She has also won one of 55 B.C. Excellence Scholarships, as well as a Wilson S.C. Lai entrance scholarship from the University of Victoria, along with a variety of other monetary awards, many of them given by West Kootenay organizations.

A bread lame, this one made by Avie Waterfall, is a tool used by artisan breadmakers. It holds a razor blade at a specific angle to create intricate designs in the loaf before it is baked. Photo: Submitted

A bread lame, this one made by Avie Waterfall, is a tool used by artisan breadmakers. It holds a razor blade at a specific angle to create intricate designs in the loaf before it is baked. Photo: Submitted

A busy life

Waterfall has been busy trying to make the world a better place since Grade 8, when she started a campaign called Youth Fund Leukemia after her grandfather died from leukemia. She researched the disease, gave presentations in classrooms across the school district, started a crowdfunding page, held silent auctions at Nelson’s Marketfest, and donated the results to the Leukemia and Lymphoma Society of Canada.

Waterfall’s mother Candace Mead says ever since the leukemia campaign her daughter has been unstoppable.

“From there it just snowballed and it seemed like every minute of the day she was working on something and then it would be something else.”

In the summer of 2019, Waterfall and a friend designed and printed a cookbook consisting of recipes from local businesses and donated the proceeds to the Nelson Community Food Centre.

She is currently a youth representative on the executive board of the Kootenay-Columbia NDP, and while in high school served as a student trustee on the School District 8 board.

“It was really interesting to see how they conducted their work. We weren’t voting members, but we participated in the discussion up until the votes. So we were able to give our perspective coming from each school.”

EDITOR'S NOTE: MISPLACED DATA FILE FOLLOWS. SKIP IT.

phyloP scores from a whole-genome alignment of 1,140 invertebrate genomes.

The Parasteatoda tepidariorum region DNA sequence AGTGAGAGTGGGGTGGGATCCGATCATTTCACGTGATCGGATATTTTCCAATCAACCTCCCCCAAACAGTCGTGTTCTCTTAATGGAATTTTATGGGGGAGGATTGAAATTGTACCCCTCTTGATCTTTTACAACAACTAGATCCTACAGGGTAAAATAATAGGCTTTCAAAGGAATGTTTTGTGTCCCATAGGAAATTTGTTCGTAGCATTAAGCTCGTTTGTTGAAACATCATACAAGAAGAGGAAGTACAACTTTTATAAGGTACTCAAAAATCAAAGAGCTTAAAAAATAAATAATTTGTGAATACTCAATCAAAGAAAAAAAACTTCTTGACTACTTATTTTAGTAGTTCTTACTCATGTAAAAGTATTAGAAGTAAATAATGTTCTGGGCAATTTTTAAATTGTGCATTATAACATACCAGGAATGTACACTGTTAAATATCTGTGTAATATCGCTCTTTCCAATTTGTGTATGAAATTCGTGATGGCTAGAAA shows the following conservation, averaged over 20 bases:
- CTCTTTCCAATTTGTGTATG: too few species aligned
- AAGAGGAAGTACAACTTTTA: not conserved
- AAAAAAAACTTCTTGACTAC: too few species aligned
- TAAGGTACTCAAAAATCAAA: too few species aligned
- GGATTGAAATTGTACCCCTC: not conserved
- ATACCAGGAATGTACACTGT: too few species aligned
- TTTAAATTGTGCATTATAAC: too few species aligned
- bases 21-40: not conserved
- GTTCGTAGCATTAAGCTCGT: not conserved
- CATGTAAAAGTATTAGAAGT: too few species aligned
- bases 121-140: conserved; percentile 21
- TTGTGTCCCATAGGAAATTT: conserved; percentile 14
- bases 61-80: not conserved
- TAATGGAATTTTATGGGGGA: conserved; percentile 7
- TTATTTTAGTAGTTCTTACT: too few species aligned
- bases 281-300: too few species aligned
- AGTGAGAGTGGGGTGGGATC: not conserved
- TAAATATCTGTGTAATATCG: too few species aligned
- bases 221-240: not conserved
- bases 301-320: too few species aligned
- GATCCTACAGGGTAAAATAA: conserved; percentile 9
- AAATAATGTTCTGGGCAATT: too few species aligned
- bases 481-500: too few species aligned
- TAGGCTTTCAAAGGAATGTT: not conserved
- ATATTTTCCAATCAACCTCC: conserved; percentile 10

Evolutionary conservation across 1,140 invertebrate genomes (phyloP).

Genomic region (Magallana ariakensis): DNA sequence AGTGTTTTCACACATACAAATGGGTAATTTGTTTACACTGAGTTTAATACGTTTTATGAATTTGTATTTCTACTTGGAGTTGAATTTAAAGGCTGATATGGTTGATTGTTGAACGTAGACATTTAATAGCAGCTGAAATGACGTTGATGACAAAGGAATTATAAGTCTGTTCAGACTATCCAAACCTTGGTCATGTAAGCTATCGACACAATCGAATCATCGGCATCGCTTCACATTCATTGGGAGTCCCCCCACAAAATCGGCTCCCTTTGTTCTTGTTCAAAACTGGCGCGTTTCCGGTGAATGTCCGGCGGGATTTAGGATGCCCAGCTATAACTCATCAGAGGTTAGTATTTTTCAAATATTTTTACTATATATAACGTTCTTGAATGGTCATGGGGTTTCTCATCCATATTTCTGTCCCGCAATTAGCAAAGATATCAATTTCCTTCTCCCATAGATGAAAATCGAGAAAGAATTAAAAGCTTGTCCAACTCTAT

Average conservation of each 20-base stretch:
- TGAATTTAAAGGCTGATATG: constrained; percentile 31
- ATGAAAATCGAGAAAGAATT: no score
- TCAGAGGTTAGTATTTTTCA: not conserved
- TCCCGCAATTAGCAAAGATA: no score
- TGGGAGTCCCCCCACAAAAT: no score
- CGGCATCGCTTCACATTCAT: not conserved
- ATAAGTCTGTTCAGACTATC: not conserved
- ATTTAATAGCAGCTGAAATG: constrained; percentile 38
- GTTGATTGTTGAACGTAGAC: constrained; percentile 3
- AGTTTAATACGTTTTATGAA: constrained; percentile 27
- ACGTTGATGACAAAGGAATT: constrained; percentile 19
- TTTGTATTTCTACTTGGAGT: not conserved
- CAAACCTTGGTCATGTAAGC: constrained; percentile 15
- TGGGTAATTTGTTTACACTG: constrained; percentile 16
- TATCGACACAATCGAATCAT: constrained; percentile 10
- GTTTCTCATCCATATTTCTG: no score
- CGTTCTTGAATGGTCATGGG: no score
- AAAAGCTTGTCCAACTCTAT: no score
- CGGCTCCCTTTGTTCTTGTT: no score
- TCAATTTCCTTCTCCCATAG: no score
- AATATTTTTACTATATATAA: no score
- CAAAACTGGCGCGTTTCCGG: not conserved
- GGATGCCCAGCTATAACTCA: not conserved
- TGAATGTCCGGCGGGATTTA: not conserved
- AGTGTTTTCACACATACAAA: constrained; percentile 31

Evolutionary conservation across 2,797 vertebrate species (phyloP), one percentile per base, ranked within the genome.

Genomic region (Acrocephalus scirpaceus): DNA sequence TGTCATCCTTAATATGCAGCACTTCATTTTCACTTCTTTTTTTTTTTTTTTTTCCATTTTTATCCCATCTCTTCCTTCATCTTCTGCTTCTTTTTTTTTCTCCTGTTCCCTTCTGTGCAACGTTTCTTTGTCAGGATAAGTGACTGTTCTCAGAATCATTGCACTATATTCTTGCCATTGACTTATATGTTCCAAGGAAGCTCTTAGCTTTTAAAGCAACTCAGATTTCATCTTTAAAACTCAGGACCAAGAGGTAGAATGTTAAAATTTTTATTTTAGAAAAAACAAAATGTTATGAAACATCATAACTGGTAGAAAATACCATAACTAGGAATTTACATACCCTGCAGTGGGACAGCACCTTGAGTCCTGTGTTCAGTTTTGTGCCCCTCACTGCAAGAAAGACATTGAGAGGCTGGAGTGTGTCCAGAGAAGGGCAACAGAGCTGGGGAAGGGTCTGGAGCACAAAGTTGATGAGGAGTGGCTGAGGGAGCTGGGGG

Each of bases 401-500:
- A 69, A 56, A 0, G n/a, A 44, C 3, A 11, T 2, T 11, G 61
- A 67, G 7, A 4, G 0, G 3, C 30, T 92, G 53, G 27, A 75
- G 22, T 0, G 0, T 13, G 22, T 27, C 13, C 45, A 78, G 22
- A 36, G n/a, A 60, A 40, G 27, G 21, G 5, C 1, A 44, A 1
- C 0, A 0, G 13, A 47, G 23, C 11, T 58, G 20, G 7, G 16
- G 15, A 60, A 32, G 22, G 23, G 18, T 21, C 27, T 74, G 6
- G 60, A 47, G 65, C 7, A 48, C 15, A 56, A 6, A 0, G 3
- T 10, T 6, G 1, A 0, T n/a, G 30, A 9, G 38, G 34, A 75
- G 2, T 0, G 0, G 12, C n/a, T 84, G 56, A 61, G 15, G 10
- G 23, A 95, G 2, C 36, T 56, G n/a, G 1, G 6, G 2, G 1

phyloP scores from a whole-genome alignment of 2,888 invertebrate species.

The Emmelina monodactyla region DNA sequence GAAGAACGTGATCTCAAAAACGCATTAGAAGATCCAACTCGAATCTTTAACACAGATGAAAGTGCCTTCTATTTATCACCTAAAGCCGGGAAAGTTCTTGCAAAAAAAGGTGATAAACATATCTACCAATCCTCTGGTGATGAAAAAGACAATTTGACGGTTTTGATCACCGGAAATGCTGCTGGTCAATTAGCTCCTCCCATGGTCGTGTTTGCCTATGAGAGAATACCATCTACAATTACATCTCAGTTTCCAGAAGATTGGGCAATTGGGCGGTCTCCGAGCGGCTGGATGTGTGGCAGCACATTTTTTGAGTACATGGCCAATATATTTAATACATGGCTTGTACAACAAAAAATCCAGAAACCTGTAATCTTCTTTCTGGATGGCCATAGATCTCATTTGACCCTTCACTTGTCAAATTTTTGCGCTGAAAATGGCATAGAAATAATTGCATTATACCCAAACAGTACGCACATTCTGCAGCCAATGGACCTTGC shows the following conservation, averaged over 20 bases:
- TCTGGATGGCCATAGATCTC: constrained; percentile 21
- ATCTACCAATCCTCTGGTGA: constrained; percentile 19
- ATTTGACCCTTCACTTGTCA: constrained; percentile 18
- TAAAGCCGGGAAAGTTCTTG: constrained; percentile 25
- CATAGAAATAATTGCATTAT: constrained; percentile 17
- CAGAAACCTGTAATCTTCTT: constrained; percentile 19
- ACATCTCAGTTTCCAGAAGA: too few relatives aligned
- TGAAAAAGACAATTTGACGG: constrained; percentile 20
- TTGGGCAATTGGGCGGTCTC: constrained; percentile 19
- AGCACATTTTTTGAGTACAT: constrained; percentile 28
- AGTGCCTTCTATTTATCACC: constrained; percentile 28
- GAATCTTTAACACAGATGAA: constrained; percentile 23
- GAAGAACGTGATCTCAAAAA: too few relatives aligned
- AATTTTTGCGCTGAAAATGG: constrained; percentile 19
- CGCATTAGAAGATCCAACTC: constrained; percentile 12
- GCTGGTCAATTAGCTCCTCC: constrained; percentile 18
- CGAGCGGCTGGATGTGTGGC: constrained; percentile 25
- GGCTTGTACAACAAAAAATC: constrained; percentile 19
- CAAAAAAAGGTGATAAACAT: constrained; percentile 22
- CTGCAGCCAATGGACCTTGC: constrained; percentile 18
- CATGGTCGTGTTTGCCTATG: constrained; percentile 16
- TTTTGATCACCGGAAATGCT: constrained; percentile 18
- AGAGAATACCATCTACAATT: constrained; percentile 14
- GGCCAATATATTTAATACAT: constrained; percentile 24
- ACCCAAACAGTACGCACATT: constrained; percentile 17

During the pandemic she and another student formed an online tutoring service.

“This brought together students who wanted to gain volunteer experience tutoring during the pandemic, and students who needed help with their online learning,” Waterfall says. “We connected them.”

In 2018 she was part of a group that travelled to Mexico to build two sustainable houses made of tetra packs, bottles and concrete.

Waterfall has volunteered with the Nelson Nordic Ski Club for many years and helped to create its Nelson Community Loppit event.

“It worked towards bringing awareness and raising funds for the creation of affordable housing units,” Waterfall says. “So we donated all those funds year after year to the Nelson CARES.”

Waterfall has been a member of Allison Girvan’s youth choirs since she was six, most recently in Corazón, before the choirs all shut down because of the pandemic.

Reflecting on her daughter’s scholarships, Mead says she was impressed by how hard Waterfall worked for them.

“But that’s Avie for you. She makes big things happen, and I’m always very impressed.”



bill.metcalfe@nelsonstar.com